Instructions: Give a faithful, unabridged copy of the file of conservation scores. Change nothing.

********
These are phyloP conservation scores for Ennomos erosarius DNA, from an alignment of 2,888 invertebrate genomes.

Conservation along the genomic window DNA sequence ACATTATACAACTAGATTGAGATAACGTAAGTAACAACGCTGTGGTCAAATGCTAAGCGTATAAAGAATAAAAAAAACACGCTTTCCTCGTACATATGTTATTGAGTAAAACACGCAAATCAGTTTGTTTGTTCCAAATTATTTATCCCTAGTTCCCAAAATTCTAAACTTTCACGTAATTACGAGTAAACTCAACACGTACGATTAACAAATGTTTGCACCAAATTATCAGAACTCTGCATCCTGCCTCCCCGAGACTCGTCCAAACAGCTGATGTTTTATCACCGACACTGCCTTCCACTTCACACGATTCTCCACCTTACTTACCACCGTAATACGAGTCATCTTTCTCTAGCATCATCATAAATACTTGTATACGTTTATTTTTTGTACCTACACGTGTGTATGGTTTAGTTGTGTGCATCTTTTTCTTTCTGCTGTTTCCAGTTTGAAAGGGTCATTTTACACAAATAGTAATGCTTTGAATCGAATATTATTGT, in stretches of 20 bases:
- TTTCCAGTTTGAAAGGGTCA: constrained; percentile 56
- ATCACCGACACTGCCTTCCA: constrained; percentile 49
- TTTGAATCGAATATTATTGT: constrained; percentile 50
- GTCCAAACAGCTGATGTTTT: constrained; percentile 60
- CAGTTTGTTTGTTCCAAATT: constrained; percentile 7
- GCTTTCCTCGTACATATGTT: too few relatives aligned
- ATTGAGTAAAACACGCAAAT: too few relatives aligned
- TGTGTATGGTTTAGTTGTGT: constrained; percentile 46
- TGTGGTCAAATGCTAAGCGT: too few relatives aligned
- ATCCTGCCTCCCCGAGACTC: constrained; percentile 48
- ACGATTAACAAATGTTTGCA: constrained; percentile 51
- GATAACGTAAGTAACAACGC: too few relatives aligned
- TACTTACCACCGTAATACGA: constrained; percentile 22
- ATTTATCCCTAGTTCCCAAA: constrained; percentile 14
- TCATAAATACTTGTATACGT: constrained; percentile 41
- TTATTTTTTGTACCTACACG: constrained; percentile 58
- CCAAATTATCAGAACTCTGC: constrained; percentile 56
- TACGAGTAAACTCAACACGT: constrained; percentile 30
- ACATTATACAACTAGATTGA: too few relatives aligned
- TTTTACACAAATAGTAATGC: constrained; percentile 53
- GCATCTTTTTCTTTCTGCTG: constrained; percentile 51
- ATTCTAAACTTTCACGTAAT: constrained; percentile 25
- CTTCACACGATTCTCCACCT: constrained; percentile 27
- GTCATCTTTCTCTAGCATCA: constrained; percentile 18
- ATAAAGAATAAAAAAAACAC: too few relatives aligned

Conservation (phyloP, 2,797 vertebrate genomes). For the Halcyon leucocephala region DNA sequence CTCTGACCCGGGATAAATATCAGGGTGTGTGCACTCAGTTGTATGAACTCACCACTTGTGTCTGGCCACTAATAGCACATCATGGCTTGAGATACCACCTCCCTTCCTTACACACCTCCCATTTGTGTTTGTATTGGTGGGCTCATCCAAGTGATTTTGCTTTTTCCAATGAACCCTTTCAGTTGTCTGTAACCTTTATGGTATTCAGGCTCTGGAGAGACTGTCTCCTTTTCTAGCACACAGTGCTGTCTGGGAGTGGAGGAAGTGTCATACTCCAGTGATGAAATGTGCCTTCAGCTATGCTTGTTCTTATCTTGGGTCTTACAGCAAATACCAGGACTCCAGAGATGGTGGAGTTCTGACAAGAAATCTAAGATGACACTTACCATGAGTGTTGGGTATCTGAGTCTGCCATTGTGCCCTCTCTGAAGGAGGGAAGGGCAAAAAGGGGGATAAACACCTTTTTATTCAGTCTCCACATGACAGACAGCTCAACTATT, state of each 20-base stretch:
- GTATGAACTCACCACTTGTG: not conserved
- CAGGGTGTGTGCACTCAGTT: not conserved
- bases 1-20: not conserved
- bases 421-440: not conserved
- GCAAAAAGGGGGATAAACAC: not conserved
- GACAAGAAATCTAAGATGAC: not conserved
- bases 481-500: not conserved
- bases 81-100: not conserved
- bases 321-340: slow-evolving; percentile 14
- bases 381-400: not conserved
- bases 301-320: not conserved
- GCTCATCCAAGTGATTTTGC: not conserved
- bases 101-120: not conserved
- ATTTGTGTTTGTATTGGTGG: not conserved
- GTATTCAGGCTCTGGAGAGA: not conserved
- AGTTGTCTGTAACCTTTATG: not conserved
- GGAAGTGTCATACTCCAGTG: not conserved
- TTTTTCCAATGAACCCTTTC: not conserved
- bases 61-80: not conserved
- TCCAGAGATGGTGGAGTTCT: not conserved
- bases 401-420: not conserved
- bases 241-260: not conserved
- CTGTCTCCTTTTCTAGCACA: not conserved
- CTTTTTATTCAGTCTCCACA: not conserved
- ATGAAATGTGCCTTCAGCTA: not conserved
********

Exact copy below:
These are phyloP conservation scores for Ennomos erosarius DNA, from an alignment of 2,888 invertebrate genomes.

Conservation along the genomic window DNA sequence ACATTATACAACTAGATTGAGATAACGTAAGTAACAACGCTGTGGTCAAATGCTAAGCGTATAAAGAATAAAAAAAACACGCTTTCCTCGTACATATGTTATTGAGTAAAACACGCAAATCAGTTTGTTTGTTCCAAATTATTTATCCCTAGTTCCCAAAATTCTAAACTTTCACGTAATTACGAGTAAACTCAACACGTACGATTAACAAATGTTTGCACCAAATTATCAGAACTCTGCATCCTGCCTCCCCGAGACTCGTCCAAACAGCTGATGTTTTATCACCGACACTGCCTTCCACTTCACACGATTCTCCACCTTACTTACCACCGTAATACGAGTCATCTTTCTCTAGCATCATCATAAATACTTGTATACGTTTATTTTTTGTACCTACACGTGTGTATGGTTTAGTTGTGTGCATCTTTTTCTTTCTGCTGTTTCCAGTTTGAAAGGGTCATTTTACACAAATAGTAATGCTTTGAATCGAATATTATTGT, in stretches of 20 bases:
- TTTCCAGTTTGAAAGGGTCA: constrained; percentile 56
- ATCACCGACACTGCCTTCCA: constrained; percentile 49
- TTTGAATCGAATATTATTGT: constrained; percentile 50
- GTCCAAACAGCTGATGTTTT: constrained; percentile 60
- CAGTTTGTTTGTTCCAAATT: constrained; percentile 7
- GCTTTCCTCGTACATATGTT: too few relatives aligned
- ATTGAGTAAAACACGCAAAT: too few relatives aligned
- TGTGTATGGTTTAGTTGTGT: constrained; percentile 46
- TGTGGTCAAATGCTAAGCGT: too few relatives aligned
- ATCCTGCCTCCCCGAGACTC: constrained; percentile 48
- ACGATTAACAAATGTTTGCA: constrained; percentile 51
- GATAACGTAAGTAACAACGC: too few relatives aligned
- TACTTACCACCGTAATACGA: constrained; percentile 22
- ATTTATCCCTAGTTCCCAAA: constrained; percentile 14
- TCATAAATACTTGTATACGT: constrained; percentile 41
- TTATTTTTTGTACCTACACG: constrained; percentile 58
- CCAAATTATCAGAACTCTGC: constrained; percentile 56
- TACGAGTAAACTCAACACGT: constrained; percentile 30
- ACATTATACAACTAGATTGA: too few relatives aligned
- TTTTACACAAATAGTAATGC: constrained; percentile 53
- GCATCTTTTTCTTTCTGCTG: constrained; percentile 51
- ATTCTAAACTTTCACGTAAT: constrained; percentile 25
- CTTCACACGATTCTCCACCT: constrained; percentile 27
- GTCATCTTTCTCTAGCATCA: constrained; percentile 18
- ATAAAGAATAAAAAAAACAC: too few relatives aligned

Conservation (phyloP, 2,797 vertebrate genomes). For the Halcyon leucocephala region DNA sequence CTCTGACCCGGGATAAATATCAGGGTGTGTGCACTCAGTTGTATGAACTCACCACTTGTGTCTGGCCACTAATAGCACATCATGGCTTGAGATACCACCTCCCTTCCTTACACACCTCCCATTTGTGTTTGTATTGGTGGGCTCATCCAAGTGATTTTGCTTTTTCCAATGAACCCTTTCAGTTGTCTGTAACCTTTATGGTATTCAGGCTCTGGAGAGACTGTCTCCTTTTCTAGCACACAGTGCTGTCTGGGAGTGGAGGAAGTGTCATACTCCAGTGATGAAATGTGCCTTCAGCTATGCTTGTTCTTATCTTGGGTCTTACAGCAAATACCAGGACTCCAGAGATGGTGGAGTTCTGACAAGAAATCTAAGATGACACTTACCATGAGTGTTGGGTATCTGAGTCTGCCATTGTGCCCTCTCTGAAGGAGGGAAGGGCAAAAAGGGGGATAAACACCTTTTTATTCAGTCTCCACATGACAGACAGCTCAACTATT, state of each 20-base stretch:
- GTATGAACTCACCACTTGTG: not conserved
- CAGGGTGTGTGCACTCAGTT: not conserved
- bases 1-20: not conserved
- bases 421-440: not conserved
- GCAAAAAGGGGGATAAACAC: not conserved
- GACAAGAAATCTAAGATGAC: not conserved
- bases 481-500: not conserved
- bases 81-100: not conserved
- bases 321-340: slow-evolving; percentile 14
- bases 381-400: not conserved
- bases 301-320: not conserved
- GCTCATCCAAGTGATTTTGC: not conserved
- bases 101-120: not conserved
- ATTTGTGTTTGTATTGGTGG: not conserved
- GTATTCAGGCTCTGGAGAGA: not conserved
- AGTTGTCTGTAACCTTTATG: not conserved
- GGAAGTGTCATACTCCAGTG: not conserved
- TTTTTCCAATGAACCCTTTC: not conserved
- bases 61-80: not conserved
- TCCAGAGATGGTGGAGTTCT: not conserved
- bases 401-420: not conserved
- bases 241-260: not conserved
- CTGTCTCCTTTTCTAGCACA: not conserved
- CTTTTTATTCAGTCTCCACA: not conserved
- ATGAAATGTGCCTTCAGCTA: not conserved